Although big and powerful, the engine could be more efficient with some modern technology.
You will also pay a lot to run that engine, as the EPA ratings of 12 mpg city and 19 mpg highway mean a gas gauge that moves a little too quickly. Although we weren't able to record an accurate fuel economy number while we had the car, its range seemed to be just a little over 200 miles.
Aston Martin gives figures of 190 mph maximum speed and 4.6 seconds to 60 mph for the DB9 Volante, using either the manual or automatic transmissions. We weren't that impressed with the six speed automatic's manual mode, which seemed slow to shift, but the sport mode was adequate for what this car can do. Helping keep overall weight down is a carbon fiber propeller shaft in the transmission.
With a base price of $197,850, the 2009 Aston Martin DB9 Volante sits in a pretty specialized segment of vehicle. Fortunately, Aston Martin doesn't soak its buyers on options, as all of the electronics are standard. Our car had a number of cosmetic options, all costing between $200 and $500, along with 19-inch wheels for an extra $1,910. The gas guzzler tax on the DB9 is $2,100, and destination comes to $1,350, making for a total price of $208,970. Buyers who can afford the Aston Martin DB9 probably aren't doing a lot of comparison shopping, but we do like the value of the Maserati GranTurismo when considered against this car. However, it would be hard to find coachwork this nice outside of a Rolls-Royce.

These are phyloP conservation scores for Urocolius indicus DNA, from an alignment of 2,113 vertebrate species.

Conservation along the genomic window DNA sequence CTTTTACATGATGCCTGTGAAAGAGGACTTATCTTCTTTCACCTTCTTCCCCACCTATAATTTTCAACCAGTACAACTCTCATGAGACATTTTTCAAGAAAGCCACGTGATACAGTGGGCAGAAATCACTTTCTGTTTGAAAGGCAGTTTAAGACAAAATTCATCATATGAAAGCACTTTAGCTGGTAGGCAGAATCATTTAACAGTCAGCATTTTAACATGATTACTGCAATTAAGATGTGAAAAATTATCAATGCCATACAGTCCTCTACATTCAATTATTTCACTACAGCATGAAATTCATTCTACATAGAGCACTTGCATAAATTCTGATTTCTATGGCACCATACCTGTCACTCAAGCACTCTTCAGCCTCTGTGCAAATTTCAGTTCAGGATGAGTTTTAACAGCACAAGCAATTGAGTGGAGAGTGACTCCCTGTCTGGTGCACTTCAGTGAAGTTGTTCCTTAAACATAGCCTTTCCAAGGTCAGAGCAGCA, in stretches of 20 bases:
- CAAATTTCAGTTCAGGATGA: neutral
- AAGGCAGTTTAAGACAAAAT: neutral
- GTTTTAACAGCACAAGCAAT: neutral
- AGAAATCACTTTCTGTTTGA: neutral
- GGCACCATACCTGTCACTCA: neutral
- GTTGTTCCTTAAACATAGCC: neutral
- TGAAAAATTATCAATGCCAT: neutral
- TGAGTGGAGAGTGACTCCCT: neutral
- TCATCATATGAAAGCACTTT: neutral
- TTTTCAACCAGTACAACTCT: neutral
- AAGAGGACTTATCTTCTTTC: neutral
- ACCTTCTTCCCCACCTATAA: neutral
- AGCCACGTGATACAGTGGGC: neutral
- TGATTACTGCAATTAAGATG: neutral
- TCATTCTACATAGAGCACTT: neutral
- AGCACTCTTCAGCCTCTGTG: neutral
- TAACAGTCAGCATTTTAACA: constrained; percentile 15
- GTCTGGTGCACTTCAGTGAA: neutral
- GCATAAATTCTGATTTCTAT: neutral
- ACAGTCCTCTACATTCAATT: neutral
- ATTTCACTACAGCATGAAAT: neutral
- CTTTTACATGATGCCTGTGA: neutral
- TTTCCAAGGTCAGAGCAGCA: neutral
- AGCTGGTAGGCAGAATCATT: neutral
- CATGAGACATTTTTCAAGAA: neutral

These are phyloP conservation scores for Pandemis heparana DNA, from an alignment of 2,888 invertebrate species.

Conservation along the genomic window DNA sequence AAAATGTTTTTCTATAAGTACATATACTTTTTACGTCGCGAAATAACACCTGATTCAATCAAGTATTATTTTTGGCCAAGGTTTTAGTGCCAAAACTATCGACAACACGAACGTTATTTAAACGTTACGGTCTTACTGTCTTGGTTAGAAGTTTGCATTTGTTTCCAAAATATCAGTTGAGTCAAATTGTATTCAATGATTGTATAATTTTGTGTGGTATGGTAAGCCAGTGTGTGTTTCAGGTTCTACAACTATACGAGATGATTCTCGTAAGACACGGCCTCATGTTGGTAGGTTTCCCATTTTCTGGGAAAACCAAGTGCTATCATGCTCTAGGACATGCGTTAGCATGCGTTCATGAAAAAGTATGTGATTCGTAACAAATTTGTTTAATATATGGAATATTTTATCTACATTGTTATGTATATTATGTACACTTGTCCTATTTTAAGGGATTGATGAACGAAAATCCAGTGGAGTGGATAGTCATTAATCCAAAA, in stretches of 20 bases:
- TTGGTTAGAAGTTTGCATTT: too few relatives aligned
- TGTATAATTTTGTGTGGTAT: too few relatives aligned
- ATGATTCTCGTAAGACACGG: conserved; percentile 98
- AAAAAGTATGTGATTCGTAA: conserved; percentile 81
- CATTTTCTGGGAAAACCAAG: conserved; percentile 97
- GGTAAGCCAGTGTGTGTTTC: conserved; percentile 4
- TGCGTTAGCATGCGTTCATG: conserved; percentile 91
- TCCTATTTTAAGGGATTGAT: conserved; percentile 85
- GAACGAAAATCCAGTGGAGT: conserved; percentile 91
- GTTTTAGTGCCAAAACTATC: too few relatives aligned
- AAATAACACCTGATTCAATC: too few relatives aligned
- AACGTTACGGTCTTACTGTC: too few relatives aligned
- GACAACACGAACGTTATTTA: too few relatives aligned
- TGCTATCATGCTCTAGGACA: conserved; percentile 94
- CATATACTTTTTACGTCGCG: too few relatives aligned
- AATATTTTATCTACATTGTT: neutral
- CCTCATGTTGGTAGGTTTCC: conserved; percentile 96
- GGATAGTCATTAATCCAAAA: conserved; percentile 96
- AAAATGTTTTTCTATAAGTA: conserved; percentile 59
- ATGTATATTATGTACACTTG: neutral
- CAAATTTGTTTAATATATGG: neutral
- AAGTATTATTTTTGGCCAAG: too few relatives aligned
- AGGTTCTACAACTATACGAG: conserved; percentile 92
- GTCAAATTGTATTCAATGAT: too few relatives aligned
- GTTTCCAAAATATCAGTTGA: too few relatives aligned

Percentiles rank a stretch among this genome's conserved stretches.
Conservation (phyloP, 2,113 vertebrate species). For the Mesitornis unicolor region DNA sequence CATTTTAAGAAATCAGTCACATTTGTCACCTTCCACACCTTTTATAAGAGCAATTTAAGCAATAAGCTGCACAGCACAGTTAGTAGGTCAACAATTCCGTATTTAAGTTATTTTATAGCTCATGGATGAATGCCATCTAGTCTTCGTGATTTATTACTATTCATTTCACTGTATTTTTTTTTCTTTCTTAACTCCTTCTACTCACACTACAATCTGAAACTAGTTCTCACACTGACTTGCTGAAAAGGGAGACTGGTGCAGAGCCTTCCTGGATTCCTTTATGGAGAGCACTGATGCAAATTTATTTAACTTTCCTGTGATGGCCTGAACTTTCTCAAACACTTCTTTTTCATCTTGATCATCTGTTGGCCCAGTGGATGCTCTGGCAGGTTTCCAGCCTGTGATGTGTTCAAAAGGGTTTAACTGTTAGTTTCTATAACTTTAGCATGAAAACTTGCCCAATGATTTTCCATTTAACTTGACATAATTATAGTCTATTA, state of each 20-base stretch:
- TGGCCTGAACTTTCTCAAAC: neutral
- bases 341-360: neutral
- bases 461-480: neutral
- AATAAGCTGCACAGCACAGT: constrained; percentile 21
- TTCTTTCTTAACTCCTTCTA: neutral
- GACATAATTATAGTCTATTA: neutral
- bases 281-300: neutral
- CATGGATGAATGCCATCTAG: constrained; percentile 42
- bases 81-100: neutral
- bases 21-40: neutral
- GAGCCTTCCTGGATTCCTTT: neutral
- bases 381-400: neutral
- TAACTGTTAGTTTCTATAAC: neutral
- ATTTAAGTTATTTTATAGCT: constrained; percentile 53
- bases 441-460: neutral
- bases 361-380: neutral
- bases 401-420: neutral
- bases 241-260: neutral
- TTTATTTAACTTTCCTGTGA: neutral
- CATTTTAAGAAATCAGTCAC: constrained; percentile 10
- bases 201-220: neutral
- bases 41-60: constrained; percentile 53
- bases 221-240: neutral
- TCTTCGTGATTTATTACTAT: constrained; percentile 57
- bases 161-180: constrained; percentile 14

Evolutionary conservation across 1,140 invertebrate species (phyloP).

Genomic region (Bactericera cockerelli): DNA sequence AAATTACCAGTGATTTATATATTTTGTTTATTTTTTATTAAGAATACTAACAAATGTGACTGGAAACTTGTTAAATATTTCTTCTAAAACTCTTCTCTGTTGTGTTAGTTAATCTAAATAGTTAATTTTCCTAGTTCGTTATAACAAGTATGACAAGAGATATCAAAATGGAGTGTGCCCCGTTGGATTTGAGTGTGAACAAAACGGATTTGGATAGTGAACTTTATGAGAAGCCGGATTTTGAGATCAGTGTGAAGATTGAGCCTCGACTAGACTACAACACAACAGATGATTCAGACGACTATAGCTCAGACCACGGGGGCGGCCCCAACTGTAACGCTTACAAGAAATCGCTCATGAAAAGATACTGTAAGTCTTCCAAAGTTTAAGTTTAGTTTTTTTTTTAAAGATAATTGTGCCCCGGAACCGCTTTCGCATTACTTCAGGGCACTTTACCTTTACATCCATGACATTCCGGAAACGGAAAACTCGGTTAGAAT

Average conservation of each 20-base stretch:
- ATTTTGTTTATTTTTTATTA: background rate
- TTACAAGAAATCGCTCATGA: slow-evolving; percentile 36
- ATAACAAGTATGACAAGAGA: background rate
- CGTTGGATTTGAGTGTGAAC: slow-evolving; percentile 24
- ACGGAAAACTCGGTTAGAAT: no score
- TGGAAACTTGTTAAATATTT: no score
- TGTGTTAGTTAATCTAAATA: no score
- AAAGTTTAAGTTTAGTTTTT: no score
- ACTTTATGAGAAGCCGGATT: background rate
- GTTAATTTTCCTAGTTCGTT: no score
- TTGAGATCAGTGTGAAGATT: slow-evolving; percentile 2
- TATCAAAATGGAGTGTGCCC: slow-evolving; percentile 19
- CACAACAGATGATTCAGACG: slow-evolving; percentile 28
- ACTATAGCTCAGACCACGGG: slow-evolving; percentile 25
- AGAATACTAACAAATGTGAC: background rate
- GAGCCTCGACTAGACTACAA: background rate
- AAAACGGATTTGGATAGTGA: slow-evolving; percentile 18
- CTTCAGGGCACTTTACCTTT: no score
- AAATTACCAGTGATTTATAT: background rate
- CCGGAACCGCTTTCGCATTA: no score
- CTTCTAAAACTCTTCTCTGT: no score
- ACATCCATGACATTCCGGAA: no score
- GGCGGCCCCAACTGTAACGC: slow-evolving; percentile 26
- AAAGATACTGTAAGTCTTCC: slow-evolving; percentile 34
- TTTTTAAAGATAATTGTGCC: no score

For our performance rating of the DB9, we are impressed by the engineering and the zero-to-60 numbers, but we have to downgrade it for poor fuel economy, its lack of some useful engine and suspension technology, and a merely average transmission. It fares better for cabin electronics, covering key bases with good equipment, then going stellar with the optional Bang & Olufsen audio system. It also earns high points for design, from the beautiful exterior to the excellent coachwork. But it loses points in this area for the electronics interface, which is a little haphazard.